Schmidt = 1.

problem = de.IVP(domain, variables=['p','u','v','uy','vy','S','Sy'])
problem.parameters['Re'] = Reynolds
problem.parameters['Sc'] = Schmidt
problem.add_equation("dt(u) + dx(p) - 1/Re*(dx(dx(u)) + dy(uy)) = - u*dx(u) - v*uy")
problem.add_equation("dt(v) + dy(p) - 1/Re*(dx(dx(v)) + dy(vy)) = - u*dx(v) - v*vy")
problem.add_equation("dx(u) + vy = 0")
problem.add_equation("dt(S) - 1/(Re*Sc)*(dx(dx(S)) + dy(Sy)) = - u*dx(S) - v*Sy")
problem.add_equation("uy - dy(u) = 0")
problem.add_equation("vy - dy(v) = 0")
problem.add_equation("Sy - dy(S) = 0")

Because we are using this first-order formalism, we define auxiliary variables uy, vy, and Sy to be the \(y\)-derivative of u, v, and S respectively.

Next, we set our boundary conditions. “Left” boundary conditions are applied at \(y=-Ly/2\) and “right” boundary conditions are applied at \(y=+Ly/2\).

problem.add_bc("left(u) = 0.5")
problem.add_bc("right(u) = -0.5")
problem.add_bc("left(v) = 0")
problem.add_bc("right(v) = 0", condition="(nx != 0)")
problem.add_bc("left(p) = 0", condition="(nx == 0)")
problem.add_bc("left(S) = 0")
problem.add_bc("right(S) = 1")

Note that we have a special boundary condition for the \(k_x=0\) mode (singled out by condition="(nx==0)"). This is because the continuity equation implies \(\partial_y v=0\) if \(k_x=0\); thus, \(v=0\) on the top and bottom are redundant boundary conditions. We replace one of these with a gauge choice for the pressure.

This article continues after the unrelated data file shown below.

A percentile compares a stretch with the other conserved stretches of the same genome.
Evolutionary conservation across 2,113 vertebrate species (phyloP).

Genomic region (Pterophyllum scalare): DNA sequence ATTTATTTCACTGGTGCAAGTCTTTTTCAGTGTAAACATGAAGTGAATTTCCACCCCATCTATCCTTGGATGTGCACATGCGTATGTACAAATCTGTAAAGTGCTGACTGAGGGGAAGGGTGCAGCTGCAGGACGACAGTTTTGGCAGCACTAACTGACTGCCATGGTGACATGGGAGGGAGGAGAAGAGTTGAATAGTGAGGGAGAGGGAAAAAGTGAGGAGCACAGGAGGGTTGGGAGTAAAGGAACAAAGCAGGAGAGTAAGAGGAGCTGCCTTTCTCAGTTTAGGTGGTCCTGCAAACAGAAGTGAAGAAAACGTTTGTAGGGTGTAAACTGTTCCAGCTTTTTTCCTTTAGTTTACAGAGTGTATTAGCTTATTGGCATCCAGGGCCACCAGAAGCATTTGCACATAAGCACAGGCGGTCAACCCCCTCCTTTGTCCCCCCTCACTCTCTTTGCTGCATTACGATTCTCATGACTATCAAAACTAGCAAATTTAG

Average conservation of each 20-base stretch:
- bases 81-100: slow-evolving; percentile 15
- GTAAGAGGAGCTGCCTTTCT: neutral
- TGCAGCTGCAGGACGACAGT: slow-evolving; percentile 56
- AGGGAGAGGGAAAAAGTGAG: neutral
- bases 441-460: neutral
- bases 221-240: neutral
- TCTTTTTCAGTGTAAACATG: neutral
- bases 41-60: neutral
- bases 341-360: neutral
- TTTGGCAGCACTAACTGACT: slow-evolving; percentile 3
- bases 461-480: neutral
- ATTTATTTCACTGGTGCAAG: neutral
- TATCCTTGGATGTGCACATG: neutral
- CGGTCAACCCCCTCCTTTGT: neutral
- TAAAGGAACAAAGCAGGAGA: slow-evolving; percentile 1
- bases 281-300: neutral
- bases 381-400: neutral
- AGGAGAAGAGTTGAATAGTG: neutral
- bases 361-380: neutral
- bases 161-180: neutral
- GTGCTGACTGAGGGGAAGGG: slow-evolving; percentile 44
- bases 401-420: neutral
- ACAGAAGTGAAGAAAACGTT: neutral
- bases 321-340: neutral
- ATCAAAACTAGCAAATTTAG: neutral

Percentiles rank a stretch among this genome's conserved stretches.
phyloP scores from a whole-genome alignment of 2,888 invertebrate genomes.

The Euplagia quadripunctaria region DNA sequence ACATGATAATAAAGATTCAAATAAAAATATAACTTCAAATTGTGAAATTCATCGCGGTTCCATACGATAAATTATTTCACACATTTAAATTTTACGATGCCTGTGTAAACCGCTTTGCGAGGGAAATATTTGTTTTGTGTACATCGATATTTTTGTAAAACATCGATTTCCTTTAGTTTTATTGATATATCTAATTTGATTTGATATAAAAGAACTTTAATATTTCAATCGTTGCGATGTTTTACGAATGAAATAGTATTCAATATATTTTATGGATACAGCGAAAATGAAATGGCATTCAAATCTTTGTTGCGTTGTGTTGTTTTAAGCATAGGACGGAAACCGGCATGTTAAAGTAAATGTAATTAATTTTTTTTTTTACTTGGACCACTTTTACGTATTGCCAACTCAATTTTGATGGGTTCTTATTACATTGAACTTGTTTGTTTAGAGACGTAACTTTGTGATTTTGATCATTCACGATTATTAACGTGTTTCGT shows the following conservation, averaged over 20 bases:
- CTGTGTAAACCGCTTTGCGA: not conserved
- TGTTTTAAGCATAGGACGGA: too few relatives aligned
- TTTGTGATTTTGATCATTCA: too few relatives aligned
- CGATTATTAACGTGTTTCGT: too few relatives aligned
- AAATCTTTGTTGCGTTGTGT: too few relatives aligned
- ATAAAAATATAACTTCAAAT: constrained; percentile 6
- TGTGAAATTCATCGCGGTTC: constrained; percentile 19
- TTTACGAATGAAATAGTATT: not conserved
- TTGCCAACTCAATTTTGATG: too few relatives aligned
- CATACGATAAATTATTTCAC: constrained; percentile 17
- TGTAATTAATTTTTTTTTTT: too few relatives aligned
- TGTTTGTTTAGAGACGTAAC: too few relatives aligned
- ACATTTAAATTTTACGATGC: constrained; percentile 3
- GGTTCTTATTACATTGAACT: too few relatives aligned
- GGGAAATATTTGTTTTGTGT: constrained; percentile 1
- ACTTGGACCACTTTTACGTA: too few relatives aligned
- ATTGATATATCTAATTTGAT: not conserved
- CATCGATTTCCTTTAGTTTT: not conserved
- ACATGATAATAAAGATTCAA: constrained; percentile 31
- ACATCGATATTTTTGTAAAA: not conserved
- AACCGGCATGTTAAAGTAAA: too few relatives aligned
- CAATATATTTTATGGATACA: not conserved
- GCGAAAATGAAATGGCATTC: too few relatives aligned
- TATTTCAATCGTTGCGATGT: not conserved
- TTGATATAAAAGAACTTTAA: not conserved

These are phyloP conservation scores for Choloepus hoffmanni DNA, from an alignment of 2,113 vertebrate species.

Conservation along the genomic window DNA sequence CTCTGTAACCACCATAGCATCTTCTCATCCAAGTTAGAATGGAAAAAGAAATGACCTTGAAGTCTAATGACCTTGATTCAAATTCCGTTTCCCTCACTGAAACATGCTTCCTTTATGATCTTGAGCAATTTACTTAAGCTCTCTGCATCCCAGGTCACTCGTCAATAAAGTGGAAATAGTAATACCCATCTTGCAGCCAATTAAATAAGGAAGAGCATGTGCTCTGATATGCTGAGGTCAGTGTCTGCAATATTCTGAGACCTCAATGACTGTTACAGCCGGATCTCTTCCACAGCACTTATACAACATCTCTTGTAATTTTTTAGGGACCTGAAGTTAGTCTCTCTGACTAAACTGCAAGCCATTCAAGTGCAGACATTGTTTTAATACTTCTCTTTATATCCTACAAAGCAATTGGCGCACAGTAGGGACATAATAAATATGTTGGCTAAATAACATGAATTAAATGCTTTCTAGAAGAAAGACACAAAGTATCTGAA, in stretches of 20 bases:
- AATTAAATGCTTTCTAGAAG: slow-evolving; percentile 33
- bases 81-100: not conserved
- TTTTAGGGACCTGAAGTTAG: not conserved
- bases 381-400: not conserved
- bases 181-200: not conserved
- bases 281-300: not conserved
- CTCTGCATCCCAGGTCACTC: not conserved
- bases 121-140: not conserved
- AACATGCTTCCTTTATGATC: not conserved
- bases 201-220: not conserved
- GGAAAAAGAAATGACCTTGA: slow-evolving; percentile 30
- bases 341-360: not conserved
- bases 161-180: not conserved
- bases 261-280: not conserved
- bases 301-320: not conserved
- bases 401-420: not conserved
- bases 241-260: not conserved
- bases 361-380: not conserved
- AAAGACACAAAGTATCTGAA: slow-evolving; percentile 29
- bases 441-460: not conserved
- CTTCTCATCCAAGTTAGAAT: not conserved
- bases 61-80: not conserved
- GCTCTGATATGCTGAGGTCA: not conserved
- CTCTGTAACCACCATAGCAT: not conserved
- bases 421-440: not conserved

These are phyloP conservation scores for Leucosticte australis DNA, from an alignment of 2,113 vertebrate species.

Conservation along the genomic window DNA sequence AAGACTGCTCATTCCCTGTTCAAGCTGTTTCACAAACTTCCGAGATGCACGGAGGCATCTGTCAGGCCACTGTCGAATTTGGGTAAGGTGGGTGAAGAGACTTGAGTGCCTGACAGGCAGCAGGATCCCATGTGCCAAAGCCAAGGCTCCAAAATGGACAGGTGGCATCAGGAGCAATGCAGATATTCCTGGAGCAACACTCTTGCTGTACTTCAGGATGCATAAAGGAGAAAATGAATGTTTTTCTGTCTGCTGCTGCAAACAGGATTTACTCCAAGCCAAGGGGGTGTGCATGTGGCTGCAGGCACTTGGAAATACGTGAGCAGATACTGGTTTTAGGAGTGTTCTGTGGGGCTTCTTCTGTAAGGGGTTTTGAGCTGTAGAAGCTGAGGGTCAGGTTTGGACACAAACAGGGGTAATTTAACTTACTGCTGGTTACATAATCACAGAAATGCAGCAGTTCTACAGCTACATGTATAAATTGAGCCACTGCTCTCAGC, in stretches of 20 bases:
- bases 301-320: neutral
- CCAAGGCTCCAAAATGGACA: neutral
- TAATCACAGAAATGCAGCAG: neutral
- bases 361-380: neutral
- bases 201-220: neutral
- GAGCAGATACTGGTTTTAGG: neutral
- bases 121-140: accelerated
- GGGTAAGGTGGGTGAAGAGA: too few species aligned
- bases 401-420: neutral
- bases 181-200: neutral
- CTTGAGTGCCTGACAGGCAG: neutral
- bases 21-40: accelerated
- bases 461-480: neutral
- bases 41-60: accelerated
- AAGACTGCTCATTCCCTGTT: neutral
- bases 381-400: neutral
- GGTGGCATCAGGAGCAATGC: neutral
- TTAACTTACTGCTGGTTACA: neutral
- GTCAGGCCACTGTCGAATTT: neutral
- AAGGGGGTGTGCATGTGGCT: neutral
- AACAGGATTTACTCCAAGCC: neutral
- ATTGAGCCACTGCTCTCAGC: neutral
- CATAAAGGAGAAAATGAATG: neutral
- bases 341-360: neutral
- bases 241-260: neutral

We have implemented a variety of multi-step and Runge-Kutta implicit-explicit timesteppers in Dedalus. The available options can be seen in the module. For this problem, we will use a third-order, four-stage Runge-Kutta integrator. Changing the timestepping algorithm is as easy as changing one line of code.

ts = de.timesteppers.RK443

Initial Value Problem

We now have the three ingredients necessary to set up our IVP:

solver =  problem.build_solver(ts)
2022-08-26 11:24:29,478 pencil 0/1 INFO :: Building pencil matrix 1/96 (~1%) Elapsed: 0s, Remaining: 1s, Rate: 7.3e+01/s
2022-08-26 11:24:29,590 pencil 0/1 INFO :: Building pencil matrix 10/96 (~10%) Elapsed: 0s, Remaining: 1s, Rate: 8.0e+01/s
2022-08-26 11:24:29,711 pencil 0/1 INFO :: Building pencil matrix 20/96 (~21%) Elapsed: 0s, Remaining: 1s, Rate: 8.1e+01/s
2022-08-26 11:24:29,833 pencil 0/1 INFO :: Building pencil matrix 30/96 (~31%) Elapsed: 0s, Remaining: 1s, Rate: 8.1e+01/s
2022-08-26 11:24:29,963 pencil 0/1 INFO :: Building pencil matrix 40/96 (~42%) Elapsed: 0s, Remaining: 1s, Rate: 8.0e+01/s
2022-08-26 11:24:30,090 pencil 0/1 INFO :: Building pencil matrix 50/96 (~52%) Elapsed: 1s, Remaining: 1s, Rate: 8.0e+01/s
2022-08-26 11:24:30,211 pencil 0/1 INFO :: Building pencil matrix 60/96 (~62%) Elapsed: 1s, Remaining: 0s, Rate: 8.0e+01/s
2022-08-26 11:24:30,335 pencil 0/1 INFO :: Building pencil matrix 70/96 (~73%) Elapsed: 1s, Remaining: 0s, Rate: 8.0e+01/s
2022-08-26 11:24:30,474 pencil 0/1 INFO :: Building pencil matrix 80/96 (~83%) Elapsed: 1s, Remaining: 0s, Rate: 7.9e+01/s